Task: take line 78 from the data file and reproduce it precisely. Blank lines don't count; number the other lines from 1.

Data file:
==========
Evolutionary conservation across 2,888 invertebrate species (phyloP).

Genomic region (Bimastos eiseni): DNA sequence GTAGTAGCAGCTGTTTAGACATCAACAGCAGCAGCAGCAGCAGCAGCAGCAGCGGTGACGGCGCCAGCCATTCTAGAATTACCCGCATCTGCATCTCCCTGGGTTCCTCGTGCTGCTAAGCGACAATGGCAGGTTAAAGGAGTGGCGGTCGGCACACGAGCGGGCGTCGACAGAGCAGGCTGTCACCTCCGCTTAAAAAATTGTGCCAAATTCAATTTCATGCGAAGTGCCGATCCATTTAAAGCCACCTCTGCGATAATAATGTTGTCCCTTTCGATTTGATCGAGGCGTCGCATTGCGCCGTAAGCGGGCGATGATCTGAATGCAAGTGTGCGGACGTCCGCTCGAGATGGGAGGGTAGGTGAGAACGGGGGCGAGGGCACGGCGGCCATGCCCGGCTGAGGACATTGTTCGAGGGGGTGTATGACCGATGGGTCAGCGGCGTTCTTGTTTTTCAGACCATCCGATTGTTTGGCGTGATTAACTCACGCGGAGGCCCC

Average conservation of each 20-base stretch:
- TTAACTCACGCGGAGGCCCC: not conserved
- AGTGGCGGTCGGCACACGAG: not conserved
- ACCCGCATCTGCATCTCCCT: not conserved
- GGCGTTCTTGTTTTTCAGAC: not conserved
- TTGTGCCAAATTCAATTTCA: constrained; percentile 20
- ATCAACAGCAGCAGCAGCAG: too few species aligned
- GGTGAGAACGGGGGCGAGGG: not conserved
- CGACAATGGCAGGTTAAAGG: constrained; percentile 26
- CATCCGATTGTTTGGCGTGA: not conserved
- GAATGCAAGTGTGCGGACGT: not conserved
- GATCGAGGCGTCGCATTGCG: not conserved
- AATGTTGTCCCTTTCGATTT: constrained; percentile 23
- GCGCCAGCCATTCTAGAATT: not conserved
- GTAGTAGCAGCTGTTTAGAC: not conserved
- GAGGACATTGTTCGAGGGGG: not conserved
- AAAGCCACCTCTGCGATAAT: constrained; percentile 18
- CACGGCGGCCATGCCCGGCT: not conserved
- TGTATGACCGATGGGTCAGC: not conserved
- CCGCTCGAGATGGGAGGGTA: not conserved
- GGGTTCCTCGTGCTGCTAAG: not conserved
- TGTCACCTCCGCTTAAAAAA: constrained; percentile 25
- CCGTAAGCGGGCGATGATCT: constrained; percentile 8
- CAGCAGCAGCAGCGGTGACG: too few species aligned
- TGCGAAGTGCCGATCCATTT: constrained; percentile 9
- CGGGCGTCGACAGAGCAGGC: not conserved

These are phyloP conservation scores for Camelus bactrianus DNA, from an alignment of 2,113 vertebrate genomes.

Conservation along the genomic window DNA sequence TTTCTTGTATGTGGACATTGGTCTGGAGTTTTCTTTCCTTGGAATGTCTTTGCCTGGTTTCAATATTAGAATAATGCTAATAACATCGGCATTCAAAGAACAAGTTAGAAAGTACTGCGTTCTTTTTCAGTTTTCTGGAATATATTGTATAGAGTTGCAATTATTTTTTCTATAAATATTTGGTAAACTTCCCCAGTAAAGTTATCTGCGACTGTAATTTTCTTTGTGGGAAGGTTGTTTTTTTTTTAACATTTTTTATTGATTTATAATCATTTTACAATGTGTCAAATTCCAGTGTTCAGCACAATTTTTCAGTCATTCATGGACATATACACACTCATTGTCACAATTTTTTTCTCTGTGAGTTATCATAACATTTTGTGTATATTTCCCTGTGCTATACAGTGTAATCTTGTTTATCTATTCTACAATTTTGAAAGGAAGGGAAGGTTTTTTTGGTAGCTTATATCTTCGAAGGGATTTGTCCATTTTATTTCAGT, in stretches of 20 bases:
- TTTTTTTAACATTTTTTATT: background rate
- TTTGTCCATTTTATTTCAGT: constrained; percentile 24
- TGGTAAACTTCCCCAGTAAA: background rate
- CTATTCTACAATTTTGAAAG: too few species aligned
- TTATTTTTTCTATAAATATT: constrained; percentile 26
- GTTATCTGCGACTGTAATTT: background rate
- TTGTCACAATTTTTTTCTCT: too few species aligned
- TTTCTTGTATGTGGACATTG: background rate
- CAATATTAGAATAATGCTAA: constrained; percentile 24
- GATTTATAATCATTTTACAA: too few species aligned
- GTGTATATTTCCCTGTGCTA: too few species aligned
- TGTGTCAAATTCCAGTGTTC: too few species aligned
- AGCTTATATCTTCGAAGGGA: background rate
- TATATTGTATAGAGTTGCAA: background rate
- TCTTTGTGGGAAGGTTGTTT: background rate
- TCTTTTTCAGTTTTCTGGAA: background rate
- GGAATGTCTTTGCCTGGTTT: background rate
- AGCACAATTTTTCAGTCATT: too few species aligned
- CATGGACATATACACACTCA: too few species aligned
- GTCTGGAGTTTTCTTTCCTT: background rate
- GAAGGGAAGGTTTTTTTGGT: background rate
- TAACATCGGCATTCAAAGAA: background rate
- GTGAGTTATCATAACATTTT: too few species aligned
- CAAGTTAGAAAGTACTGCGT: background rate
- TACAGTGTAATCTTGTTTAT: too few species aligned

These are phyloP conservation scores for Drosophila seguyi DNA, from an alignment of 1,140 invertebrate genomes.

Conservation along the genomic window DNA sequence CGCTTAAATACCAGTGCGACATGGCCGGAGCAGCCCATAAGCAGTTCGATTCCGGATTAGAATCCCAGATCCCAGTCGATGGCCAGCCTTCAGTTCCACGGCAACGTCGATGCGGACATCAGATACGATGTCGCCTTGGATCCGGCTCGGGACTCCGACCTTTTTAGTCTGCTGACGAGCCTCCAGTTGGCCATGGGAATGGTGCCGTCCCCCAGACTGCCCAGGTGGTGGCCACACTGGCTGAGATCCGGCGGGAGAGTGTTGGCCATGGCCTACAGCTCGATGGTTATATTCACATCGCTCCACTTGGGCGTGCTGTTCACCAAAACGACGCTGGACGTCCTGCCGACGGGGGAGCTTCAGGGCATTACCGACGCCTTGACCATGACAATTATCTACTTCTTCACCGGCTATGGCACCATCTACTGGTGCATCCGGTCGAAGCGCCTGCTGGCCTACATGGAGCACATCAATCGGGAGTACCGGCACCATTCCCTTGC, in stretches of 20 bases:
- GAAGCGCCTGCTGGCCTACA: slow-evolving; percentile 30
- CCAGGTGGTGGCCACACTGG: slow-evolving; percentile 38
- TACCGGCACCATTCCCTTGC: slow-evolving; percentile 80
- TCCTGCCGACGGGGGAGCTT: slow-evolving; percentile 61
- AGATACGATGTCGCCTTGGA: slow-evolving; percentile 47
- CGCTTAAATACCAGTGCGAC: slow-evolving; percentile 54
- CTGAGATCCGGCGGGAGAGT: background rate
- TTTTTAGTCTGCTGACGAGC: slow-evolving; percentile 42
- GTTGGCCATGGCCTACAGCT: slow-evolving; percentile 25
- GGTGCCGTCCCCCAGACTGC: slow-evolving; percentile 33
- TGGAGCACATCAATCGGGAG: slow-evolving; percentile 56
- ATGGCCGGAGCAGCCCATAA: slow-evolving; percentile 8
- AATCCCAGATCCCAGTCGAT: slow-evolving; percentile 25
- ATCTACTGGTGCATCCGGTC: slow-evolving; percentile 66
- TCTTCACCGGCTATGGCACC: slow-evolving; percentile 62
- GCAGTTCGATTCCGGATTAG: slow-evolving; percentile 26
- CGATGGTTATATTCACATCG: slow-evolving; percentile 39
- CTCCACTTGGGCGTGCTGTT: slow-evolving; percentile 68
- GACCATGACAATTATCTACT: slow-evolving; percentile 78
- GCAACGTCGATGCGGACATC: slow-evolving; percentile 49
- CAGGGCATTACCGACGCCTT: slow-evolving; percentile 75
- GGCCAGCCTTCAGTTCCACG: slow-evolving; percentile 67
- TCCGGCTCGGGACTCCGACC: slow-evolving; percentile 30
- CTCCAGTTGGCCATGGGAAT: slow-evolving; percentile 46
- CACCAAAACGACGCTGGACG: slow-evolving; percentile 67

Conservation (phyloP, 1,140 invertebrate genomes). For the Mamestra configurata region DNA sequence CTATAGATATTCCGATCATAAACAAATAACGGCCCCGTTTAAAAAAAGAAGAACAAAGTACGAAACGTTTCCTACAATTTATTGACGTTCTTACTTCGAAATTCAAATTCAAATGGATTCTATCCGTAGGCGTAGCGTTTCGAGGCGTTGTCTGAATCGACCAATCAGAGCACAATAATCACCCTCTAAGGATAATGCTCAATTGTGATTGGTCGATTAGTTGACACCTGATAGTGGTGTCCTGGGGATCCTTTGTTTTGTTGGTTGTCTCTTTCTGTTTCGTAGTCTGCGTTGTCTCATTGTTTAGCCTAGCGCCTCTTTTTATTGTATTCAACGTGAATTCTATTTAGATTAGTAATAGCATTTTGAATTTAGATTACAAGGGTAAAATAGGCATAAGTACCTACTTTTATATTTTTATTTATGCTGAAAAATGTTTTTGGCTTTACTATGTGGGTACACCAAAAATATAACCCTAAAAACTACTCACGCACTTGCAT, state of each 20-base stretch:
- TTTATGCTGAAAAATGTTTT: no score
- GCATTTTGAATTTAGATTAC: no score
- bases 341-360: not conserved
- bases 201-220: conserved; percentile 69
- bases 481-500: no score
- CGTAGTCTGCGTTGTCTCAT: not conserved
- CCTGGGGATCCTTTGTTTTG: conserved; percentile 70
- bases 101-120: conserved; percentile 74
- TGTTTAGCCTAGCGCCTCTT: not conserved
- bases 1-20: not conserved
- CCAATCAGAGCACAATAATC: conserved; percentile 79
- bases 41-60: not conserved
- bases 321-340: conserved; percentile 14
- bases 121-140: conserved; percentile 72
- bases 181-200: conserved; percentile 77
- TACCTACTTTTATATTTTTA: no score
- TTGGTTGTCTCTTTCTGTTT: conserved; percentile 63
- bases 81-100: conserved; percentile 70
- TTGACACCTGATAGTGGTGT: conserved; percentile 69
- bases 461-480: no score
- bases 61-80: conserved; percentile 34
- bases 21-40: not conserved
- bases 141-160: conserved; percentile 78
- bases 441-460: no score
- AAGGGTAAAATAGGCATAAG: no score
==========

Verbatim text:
- CAGGGCATTACCGACGCCTT: slow-evolving; percentile 75